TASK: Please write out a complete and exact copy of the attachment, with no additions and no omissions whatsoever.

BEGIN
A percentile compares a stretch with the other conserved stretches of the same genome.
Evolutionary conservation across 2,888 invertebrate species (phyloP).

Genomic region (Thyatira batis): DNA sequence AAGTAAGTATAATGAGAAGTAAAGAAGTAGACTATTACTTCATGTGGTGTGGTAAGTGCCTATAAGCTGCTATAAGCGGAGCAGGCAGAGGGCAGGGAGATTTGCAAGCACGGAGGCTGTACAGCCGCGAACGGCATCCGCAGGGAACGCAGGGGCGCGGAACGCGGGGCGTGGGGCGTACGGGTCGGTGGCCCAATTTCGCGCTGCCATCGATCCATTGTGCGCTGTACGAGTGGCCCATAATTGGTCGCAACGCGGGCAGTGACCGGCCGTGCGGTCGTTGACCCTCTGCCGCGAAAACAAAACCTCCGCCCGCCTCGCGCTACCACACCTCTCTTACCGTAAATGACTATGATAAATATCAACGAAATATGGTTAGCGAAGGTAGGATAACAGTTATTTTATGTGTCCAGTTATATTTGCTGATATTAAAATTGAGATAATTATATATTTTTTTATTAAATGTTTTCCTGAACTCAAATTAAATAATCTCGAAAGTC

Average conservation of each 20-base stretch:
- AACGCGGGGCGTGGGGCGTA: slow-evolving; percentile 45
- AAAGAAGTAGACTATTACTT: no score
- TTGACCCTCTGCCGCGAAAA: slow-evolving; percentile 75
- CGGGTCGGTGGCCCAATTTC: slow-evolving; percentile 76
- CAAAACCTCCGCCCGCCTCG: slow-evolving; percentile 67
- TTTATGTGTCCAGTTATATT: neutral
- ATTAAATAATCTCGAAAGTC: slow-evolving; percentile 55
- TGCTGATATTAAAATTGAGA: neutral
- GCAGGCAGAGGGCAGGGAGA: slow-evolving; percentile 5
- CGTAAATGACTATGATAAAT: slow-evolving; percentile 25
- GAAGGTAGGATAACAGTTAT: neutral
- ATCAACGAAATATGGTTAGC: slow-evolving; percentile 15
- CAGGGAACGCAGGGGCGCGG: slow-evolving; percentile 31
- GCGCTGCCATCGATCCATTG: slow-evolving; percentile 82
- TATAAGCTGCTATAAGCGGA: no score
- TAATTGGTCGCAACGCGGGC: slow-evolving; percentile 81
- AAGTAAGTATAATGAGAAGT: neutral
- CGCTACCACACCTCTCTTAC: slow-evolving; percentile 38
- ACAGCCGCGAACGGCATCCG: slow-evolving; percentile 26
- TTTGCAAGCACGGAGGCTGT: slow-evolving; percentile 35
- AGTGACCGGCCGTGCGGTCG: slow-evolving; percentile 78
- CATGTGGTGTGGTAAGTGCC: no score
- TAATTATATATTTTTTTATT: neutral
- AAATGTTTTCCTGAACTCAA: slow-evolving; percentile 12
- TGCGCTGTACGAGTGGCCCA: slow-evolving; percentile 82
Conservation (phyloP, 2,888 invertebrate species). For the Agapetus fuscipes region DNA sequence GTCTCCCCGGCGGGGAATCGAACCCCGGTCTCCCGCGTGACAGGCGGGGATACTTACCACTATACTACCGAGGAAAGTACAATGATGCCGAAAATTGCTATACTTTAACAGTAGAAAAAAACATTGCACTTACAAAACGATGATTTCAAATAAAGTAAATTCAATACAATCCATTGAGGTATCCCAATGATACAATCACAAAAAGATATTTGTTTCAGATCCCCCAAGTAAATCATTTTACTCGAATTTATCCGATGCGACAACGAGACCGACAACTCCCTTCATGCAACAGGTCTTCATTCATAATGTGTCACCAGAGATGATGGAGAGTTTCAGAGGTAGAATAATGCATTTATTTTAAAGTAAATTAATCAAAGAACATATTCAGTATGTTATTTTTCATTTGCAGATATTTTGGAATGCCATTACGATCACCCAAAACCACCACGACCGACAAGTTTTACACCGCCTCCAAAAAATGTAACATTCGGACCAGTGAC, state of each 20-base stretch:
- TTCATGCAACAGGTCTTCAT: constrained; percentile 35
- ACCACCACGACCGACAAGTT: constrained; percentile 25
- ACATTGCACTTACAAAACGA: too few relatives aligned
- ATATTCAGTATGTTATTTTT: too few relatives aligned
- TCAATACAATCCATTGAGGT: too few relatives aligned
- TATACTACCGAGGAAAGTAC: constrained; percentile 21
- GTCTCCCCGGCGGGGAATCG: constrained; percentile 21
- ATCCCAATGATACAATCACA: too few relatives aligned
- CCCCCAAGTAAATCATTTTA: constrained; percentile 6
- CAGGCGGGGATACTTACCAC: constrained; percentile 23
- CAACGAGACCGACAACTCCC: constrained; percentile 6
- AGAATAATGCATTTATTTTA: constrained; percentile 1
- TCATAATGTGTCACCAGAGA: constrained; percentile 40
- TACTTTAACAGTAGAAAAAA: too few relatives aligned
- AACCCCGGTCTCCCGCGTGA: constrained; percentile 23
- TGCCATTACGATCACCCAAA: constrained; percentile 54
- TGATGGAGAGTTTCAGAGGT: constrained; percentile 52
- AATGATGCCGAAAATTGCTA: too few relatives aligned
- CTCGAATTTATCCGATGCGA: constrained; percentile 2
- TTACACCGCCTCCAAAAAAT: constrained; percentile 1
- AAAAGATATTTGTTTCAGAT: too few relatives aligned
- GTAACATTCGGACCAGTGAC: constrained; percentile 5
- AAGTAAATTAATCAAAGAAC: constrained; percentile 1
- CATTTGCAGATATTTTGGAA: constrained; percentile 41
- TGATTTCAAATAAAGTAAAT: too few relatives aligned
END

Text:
A percentile compares a stretch with the other conserved stretches of the same genome.
Evolutionary conservation across 2,888 invertebrate species (phyloP).

Genomic region (Thyatira batis): DNA sequence AAGTAAGTATAATGAGAAGTAAAGAAGTAGACTATTACTTCATGTGGTGTGGTAAGTGCCTATAAGCTGCTATAAGCGGAGCAGGCAGAGGGCAGGGAGATTTGCAAGCACGGAGGCTGTACAGCCGCGAACGGCATCCGCAGGGAACGCAGGGGCGCGGAACGCGGGGCGTGGGGCGTACGGGTCGGTGGCCCAATTTCGCGCTGCCATCGATCCATTGTGCGCTGTACGAGTGGCCCATAATTGGTCGCAACGCGGGCAGTGACCGGCCGTGCGGTCGTTGACCCTCTGCCGCGAAAACAAAACCTCCGCCCGCCTCGCGCTACCACACCTCTCTTACCGTAAATGACTATGATAAATATCAACGAAATATGGTTAGCGAAGGTAGGATAACAGTTATTTTATGTGTCCAGTTATATTTGCTGATATTAAAATTGAGATAATTATATATTTTTTTATTAAATGTTTTCCTGAACTCAAATTAAATAATCTCGAAAGTC

Average conservation of each 20-base stretch:
- AACGCGGGGCGTGGGGCGTA: slow-evolving; percentile 45
- AAAGAAGTAGACTATTACTT: no score
- TTGACCCTCTGCCGCGAAAA: slow-evolving; percentile 75
- CGGGTCGGTGGCCCAATTTC: slow-evolving; percentile 76
- CAAAACCTCCGCCCGCCTCG: slow-evolving; percentile 67
- TTTATGTGTCCAGTTATATT: neutral
- ATTAAATAATCTCGAAAGTC: slow-evolving; percentile 55
- TGCTGATATTAAAATTGAGA: neutral
- GCAGGCAGAGGGCAGGGAGA: slow-evolving; percentile 5
- CGTAAATGACTATGATAAAT: slow-evolving; percentile 25
- GAAGGTAGGATAACAGTTAT: neutral
- ATCAACGAAATATGGTTAGC: slow-evolving; percentile 15
- CAGGGAACGCAGGGGCGCGG: slow-evolving; percentile 31
- GCGCTGCCATCGATCCATTG: slow-evolving; percentile 82
- TATAAGCTGCTATAAGCGGA: no score
- TAATTGGTCGCAACGCGGGC: slow-evolving; percentile 81
- AAGTAAGTATAATGAGAAGT: neutral
- CGCTACCACACCTCTCTTAC: slow-evolving; percentile 38
- ACAGCCGCGAACGGCATCCG: slow-evolving; percentile 26
- TTTGCAAGCACGGAGGCTGT: slow-evolving; percentile 35
- AGTGACCGGCCGTGCGGTCG: slow-evolving; percentile 78
- CATGTGGTGTGGTAAGTGCC: no score
- TAATTATATATTTTTTTATT: neutral
- AAATGTTTTCCTGAACTCAA: slow-evolving; percentile 12
- TGCGCTGTACGAGTGGCCCA: slow-evolving; percentile 82
Conservation (phyloP, 2,888 invertebrate species). For the Agapetus fuscipes region DNA sequence GTCTCCCCGGCGGGGAATCGAACCCCGGTCTCCCGCGTGACAGGCGGGGATACTTACCACTATACTACCGAGGAAAGTACAATGATGCCGAAAATTGCTATACTTTAACAGTAGAAAAAAACATTGCACTTACAAAACGATGATTTCAAATAAAGTAAATTCAATACAATCCATTGAGGTATCCCAATGATACAATCACAAAAAGATATTTGTTTCAGATCCCCCAAGTAAATCATTTTACTCGAATTTATCCGATGCGACAACGAGACCGACAACTCCCTTCATGCAACAGGTCTTCATTCATAATGTGTCACCAGAGATGATGGAGAGTTTCAGAGGTAGAATAATGCATTTATTTTAAAGTAAATTAATCAAAGAACATATTCAGTATGTTATTTTTCATTTGCAGATATTTTGGAATGCCATTACGATCACCCAAAACCACCACGACCGACAAGTTTTACACCGCCTCCAAAAAATGTAACATTCGGACCAGTGAC, state of each 20-base stretch:
- TTCATGCAACAGGTCTTCAT: constrained; percentile 35
- ACCACCACGACCGACAAGTT: constrained; percentile 25
- ACATTGCACTTACAAAACGA: too few relatives aligned
- ATATTCAGTATGTTATTTTT: too few relatives aligned
- TCAATACAATCCATTGAGGT: too few relatives aligned
- TATACTACCGAGGAAAGTAC: constrained; percentile 21
- GTCTCCCCGGCGGGGAATCG: constrained; percentile 21
- ATCCCAATGATACAATCACA: too few relatives aligned
- CCCCCAAGTAAATCATTTTA: constrained; percentile 6
- CAGGCGGGGATACTTACCAC: constrained; percentile 23
- CAACGAGACCGACAACTCCC: constrained; percentile 6
- AGAATAATGCATTTATTTTA: constrained; percentile 1
- TCATAATGTGTCACCAGAGA: constrained; percentile 40
- TACTTTAACAGTAGAAAAAA: too few relatives aligned
- AACCCCGGTCTCCCGCGTGA: constrained; percentile 23
- TGCCATTACGATCACCCAAA: constrained; percentile 54
- TGATGGAGAGTTTCAGAGGT: constrained; percentile 52
- AATGATGCCGAAAATTGCTA: too few relatives aligned
- CTCGAATTTATCCGATGCGA: constrained; percentile 2
- TTACACCGCCTCCAAAAAAT: constrained; percentile 1
- AAAAGATATTTGTTTCAGAT: too few relatives aligned
- GTAACATTCGGACCAGTGAC: constrained; percentile 5
- AAGTAAATTAATCAAAGAAC: constrained; percentile 1
- CATTTGCAGATATTTTGGAA: constrained; percentile 41
- TGATTTCAAATAAAGTAAAT: too few relatives aligned